ion exchange and gel permetion chromatography

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Transcript of ion exchange and gel permetion chromatography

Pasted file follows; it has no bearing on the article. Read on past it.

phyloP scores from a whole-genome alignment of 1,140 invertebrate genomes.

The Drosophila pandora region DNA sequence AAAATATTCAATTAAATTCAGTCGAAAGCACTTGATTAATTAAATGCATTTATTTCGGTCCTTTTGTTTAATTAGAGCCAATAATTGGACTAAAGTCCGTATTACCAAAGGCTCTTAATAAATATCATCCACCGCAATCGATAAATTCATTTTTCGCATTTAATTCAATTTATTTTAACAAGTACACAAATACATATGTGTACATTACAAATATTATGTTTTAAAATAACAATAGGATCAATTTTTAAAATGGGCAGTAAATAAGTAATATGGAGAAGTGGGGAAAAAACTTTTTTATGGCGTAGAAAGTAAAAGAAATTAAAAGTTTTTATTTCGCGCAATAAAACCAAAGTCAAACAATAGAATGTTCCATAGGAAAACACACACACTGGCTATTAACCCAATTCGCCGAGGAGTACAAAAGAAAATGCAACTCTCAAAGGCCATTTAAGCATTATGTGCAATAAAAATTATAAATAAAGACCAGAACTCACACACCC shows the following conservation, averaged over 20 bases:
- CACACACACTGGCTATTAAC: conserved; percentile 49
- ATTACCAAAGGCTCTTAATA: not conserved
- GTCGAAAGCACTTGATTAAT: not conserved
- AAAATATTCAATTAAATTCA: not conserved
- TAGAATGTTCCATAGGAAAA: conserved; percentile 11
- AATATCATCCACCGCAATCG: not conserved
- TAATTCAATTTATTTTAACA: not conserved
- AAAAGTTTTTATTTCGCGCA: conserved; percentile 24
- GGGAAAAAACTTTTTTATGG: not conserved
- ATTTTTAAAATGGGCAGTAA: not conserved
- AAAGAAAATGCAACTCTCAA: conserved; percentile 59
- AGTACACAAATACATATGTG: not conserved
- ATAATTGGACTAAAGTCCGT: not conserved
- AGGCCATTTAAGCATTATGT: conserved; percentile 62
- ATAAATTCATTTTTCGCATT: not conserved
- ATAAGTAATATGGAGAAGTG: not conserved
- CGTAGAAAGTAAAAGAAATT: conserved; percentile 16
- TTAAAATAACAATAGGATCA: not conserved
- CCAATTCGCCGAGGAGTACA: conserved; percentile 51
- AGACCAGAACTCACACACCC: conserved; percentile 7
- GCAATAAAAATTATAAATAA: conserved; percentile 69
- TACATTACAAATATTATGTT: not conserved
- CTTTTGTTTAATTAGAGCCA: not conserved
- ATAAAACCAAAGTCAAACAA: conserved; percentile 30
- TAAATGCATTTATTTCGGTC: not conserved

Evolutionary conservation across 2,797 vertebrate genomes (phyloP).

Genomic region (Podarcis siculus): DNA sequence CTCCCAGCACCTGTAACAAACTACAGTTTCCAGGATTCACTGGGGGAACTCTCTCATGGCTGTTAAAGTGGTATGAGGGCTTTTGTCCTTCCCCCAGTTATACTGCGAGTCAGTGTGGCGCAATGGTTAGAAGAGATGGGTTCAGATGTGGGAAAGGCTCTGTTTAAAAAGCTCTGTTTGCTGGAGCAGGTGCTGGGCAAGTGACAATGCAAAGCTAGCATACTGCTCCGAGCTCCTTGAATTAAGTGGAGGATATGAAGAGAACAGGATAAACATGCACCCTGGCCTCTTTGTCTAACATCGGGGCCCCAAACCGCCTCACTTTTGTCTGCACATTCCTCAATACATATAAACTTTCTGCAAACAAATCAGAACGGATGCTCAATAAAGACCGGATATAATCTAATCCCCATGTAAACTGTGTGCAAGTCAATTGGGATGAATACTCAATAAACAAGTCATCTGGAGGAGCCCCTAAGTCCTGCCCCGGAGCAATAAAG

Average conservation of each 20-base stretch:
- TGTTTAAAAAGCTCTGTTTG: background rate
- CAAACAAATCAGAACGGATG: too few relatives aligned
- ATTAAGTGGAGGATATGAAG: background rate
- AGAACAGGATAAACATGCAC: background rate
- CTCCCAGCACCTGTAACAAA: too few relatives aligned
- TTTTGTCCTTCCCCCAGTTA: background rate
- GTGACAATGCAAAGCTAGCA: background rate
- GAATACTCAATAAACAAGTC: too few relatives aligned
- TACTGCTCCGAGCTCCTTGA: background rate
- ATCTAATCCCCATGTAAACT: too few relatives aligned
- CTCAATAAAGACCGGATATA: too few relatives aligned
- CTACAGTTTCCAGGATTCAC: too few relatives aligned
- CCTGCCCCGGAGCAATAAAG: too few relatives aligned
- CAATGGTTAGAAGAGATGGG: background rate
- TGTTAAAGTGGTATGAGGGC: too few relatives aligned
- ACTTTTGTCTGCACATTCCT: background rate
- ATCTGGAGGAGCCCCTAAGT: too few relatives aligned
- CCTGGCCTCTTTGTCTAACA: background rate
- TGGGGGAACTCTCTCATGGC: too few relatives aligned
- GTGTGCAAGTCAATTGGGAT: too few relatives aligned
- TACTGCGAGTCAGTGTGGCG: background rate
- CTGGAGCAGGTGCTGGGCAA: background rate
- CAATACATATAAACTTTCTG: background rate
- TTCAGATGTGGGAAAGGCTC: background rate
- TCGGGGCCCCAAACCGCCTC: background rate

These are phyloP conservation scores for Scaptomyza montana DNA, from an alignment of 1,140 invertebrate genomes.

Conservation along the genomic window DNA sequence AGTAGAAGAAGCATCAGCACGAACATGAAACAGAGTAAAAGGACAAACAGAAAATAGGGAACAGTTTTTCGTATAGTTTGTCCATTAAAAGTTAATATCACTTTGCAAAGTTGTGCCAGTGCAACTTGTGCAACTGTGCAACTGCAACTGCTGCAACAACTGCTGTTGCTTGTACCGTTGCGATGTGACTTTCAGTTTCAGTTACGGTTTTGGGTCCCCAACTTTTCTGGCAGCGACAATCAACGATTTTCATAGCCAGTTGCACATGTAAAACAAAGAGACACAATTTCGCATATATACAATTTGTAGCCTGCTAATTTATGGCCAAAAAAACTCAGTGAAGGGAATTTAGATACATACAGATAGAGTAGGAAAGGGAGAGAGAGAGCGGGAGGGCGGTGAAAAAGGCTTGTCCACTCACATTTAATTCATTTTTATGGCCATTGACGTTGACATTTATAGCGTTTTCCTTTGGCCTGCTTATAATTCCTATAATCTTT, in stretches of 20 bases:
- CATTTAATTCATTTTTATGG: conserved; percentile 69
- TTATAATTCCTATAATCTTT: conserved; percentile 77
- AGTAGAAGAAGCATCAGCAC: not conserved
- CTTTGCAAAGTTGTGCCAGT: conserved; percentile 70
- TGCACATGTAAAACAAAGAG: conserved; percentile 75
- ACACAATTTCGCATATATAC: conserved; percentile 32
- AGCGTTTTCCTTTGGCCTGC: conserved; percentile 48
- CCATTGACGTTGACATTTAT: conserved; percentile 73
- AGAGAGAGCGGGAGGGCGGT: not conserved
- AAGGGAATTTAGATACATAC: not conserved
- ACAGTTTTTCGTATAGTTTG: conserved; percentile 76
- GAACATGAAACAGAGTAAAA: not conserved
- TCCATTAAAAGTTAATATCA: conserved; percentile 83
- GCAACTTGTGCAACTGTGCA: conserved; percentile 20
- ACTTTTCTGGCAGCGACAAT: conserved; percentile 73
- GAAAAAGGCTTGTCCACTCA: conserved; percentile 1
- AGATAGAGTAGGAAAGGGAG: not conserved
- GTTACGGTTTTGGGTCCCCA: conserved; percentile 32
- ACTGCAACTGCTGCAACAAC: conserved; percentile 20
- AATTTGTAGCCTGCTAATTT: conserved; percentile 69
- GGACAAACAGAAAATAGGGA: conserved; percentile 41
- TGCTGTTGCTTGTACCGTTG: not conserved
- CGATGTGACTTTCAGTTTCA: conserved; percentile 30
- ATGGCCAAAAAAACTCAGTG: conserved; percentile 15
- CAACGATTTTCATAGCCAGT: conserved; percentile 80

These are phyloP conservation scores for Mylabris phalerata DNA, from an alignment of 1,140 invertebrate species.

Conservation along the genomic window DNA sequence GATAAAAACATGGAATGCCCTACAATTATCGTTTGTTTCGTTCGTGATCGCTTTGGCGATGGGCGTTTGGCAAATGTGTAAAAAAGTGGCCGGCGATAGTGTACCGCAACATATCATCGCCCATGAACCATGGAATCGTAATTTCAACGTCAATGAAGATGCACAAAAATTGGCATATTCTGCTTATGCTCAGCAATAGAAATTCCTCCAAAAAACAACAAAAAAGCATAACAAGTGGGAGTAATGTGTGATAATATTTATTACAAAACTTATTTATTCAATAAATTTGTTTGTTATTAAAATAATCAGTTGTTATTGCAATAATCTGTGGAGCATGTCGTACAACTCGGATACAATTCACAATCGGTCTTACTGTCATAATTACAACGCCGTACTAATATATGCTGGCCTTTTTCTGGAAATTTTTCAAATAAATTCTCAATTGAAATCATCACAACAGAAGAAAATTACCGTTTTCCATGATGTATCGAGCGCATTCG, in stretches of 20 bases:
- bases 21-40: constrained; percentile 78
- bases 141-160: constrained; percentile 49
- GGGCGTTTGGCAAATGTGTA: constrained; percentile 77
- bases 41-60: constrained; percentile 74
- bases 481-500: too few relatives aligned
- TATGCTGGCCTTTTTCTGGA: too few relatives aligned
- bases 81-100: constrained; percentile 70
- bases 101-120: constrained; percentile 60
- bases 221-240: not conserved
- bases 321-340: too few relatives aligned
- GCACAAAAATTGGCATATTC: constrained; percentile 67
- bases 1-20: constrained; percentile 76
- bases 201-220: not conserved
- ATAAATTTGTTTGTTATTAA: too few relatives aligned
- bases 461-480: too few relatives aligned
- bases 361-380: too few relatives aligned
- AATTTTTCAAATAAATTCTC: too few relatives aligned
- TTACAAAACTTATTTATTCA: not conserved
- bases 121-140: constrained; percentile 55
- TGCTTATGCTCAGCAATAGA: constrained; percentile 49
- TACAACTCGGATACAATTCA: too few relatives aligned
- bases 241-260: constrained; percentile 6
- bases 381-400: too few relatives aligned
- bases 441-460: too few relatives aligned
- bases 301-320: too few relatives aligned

2. ChromatographyG.SHRAVANI2 3. Definition Ion-exchangechromatography (or ion chromatography) is a process that allows the separation of ions and polar molecules based on the charge properties of the molecules. G.SHRAVANI3 4. Ion-exchange chromatography Thesolution to be injected is usually called a sample, and the individually separated components are called analytesItcan be used for almost any kind of charged molecule including large proteins, small nucleotides and amino acids.Itis often used in protein purification, water analysis. G.SHRAVANI4 5. PROPERTIES OF ION EXCHANGE RESIN Color Amountor cross linkingPorosity Capacity SurfaceareaDensity MechanicalstrengthSize G.SHRAVANI5 6. Flowrates should be controlled due to the difference in rate of exchange Flow rate -0.5 to 5ml/minutes Capacity of ion exchange depends on the no. of sites available Cation resins(strong acid) are stable at 150degress & anions at 70G.SHRAVANI6 7. Principle Ion exchange chromatography retains analyte molecules based on ionic interactions.The stationary phase surface displays ionic functional groups (R-X) that interact with analyte ions of opposite charge.This type of chromatography is further subdivided into: cation exchange chromatography anion exchange chromatography.1. 2.G.SHRAVANI7 8. Ion ExchangersG.SHRAVANI8 9. Ion exchangers Functional groups Anion exchanger Aminoethyl(AE-) Diethylaminoethyl (DEAE-) Quaternary aminoethyl (QAE-)Cation exchanger Carboxymethyl(CM-)Phospho SulphopropylG.SHRAVANI(SP-)9 10. Cation exchange chromatography Cationexchange chromatography retains positively charged cations because the stationary phase displays a negatively charged functional group- ++ -R-X C +M B_++-R-X M + C + BG.SHRAVANI10 11. Anion exchange chromatography Anionexchange chromatography retains anions using positively charged functional group: + + _ + +R-X A +M BR-X B + M + AG.SHRAVANI11 12. Procedure 1.A sample is introduced, either manually or with an autosampler, into a sample loop of known volume.2.The mobile phase (buffered aqueous solution) carries the sample from the loop onto a column that contains some form of stationary phase material.3.Stationary phase material is a resin or gel matrix consisting of agarose or cellulose beads with covalently bonded charged functional groups.G.SHRAVANI12 13. Procedure 4.The target analytes (anions or cations) are retained on the stationary phase but can be eluted by increasing the concentration of a similarly charged species that will displace the analyte ions from the stationary phase. For example, in cation exchange chromatography, the positively charged analyte could be displaced by the addition of positively charged sodium ions.G.SHRAVANI13 14. Procedure 5.The analytes of interest must then be detected by some means, typically by conductivity or UV/Visible light absorbance.6.A chromatography data system (CDS) is usually needed to control an IC.G.SHRAVANI14 15. ProcedureG.SHRAVANI15 16. Separating proteins Proteinshave numerous functional groups that can have both positive and negative charges.Ionexchange chromatography separates proteins according to their net charge, which is dependent on the composition of the mobile phase. G.SHRAVANI16 17. Affect of pH in the separation of proteins Byadjusting the pH or the ionic concentration of the mobile phase, various protein molecules can be separated.Forexample, if a protein has a net positive charge at pH 7, then it will bind to a column of negatively-charged beads, whereas a negatively charged protein would not. G.SHRAVANI17 18. Effect of pH in the separation of proteins Proteinsare charged molecules. At specific pH, it can exist in anionic (-), cationic (+) or zwitterion (no net charge) stage.cationicpH =pIanionicpH increase pI isoelectric point* G.SHRAVANI18 19. Choosing your ion-exchanger: know your proteins 1. Stability of proteins stable below pI value, use cation-exchanger stable above pI value, use anion-exchanger2. Molecular size of proteins